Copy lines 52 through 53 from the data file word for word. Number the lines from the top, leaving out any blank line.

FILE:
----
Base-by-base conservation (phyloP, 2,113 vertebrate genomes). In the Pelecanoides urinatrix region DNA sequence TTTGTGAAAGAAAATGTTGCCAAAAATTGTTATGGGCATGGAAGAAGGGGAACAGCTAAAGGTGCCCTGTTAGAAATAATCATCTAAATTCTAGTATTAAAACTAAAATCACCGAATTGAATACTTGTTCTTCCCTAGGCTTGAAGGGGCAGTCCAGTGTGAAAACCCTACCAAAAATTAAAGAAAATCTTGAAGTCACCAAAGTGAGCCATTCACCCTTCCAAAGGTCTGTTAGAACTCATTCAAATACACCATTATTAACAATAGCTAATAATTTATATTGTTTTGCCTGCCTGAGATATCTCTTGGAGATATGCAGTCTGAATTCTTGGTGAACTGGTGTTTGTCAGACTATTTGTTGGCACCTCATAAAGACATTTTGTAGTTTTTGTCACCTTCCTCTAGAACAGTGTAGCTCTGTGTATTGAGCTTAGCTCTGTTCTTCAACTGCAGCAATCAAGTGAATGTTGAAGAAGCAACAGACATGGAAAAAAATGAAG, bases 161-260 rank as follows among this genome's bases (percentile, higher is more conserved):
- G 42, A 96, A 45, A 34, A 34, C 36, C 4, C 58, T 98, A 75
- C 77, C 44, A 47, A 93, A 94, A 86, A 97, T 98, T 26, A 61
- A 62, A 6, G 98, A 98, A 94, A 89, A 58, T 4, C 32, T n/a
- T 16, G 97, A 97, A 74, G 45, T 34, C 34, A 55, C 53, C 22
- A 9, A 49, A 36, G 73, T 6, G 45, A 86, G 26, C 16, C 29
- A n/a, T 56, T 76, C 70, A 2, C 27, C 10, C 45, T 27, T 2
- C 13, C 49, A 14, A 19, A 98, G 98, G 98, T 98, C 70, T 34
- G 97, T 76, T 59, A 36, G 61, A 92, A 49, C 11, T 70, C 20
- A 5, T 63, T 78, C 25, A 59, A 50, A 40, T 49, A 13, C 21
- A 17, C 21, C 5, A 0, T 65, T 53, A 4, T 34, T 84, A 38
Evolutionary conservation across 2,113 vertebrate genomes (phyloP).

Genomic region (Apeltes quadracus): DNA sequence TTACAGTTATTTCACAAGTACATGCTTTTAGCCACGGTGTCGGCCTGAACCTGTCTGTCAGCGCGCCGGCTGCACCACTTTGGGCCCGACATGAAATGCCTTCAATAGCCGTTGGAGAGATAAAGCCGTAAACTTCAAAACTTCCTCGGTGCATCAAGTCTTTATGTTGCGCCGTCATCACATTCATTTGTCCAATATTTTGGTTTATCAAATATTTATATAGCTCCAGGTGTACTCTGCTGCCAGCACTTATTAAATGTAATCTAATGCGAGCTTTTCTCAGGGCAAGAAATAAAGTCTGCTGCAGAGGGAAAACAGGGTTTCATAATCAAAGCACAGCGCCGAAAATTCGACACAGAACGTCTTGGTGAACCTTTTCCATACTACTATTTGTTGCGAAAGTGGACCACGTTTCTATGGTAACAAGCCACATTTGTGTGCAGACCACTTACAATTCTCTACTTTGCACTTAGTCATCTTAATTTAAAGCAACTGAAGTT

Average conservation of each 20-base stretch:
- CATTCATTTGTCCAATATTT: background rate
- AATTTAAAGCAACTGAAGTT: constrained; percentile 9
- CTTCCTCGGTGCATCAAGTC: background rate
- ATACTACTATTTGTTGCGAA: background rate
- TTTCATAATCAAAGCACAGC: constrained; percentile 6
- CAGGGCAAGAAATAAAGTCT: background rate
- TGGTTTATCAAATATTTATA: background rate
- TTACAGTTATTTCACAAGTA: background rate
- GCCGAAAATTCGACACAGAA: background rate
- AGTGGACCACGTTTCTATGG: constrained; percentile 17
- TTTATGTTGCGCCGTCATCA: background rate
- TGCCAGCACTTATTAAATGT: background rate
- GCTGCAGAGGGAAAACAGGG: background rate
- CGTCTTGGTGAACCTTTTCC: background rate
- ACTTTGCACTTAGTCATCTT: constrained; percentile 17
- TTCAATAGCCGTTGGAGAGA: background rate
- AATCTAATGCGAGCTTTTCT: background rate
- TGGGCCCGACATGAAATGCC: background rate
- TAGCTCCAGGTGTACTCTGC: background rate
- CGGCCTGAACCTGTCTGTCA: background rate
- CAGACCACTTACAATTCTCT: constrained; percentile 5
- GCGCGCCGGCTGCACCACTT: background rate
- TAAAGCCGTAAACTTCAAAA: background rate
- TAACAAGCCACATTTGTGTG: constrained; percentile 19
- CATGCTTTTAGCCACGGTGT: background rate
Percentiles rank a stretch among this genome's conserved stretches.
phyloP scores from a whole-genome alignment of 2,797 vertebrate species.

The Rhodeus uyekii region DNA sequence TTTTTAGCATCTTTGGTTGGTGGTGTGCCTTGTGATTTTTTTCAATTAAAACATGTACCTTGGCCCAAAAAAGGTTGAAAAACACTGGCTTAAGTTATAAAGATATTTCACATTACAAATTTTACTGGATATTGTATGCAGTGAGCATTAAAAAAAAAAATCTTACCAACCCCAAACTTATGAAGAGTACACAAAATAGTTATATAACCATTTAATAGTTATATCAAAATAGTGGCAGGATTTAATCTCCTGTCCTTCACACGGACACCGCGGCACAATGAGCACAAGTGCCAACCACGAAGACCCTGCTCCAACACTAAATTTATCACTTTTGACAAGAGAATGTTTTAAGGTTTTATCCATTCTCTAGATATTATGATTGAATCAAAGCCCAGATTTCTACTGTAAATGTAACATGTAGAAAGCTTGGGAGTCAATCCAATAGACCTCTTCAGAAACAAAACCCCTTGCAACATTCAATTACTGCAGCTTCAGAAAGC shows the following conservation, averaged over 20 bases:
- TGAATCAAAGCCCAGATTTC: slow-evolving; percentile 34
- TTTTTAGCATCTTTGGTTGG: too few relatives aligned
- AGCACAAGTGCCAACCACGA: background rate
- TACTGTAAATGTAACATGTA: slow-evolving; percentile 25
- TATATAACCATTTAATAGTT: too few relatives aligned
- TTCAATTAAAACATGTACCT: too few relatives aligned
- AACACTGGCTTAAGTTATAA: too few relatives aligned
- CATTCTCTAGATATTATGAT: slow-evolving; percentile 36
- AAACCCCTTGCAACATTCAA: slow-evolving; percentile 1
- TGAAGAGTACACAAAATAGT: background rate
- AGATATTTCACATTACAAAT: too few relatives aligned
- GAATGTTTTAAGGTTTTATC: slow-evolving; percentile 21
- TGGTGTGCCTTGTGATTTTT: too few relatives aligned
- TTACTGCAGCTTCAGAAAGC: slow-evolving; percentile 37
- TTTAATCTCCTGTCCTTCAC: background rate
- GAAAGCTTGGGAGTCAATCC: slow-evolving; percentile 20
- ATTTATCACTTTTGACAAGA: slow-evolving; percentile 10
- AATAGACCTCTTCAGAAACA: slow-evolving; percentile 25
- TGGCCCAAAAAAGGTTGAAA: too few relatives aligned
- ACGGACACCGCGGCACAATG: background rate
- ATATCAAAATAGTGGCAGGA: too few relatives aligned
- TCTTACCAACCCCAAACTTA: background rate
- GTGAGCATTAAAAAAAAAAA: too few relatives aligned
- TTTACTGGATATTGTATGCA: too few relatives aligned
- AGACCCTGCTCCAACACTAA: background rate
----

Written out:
- TGAAGAGTACACAAAATAGT: background rate
- AGATATTTCACATTACAAAT: too few relatives aligned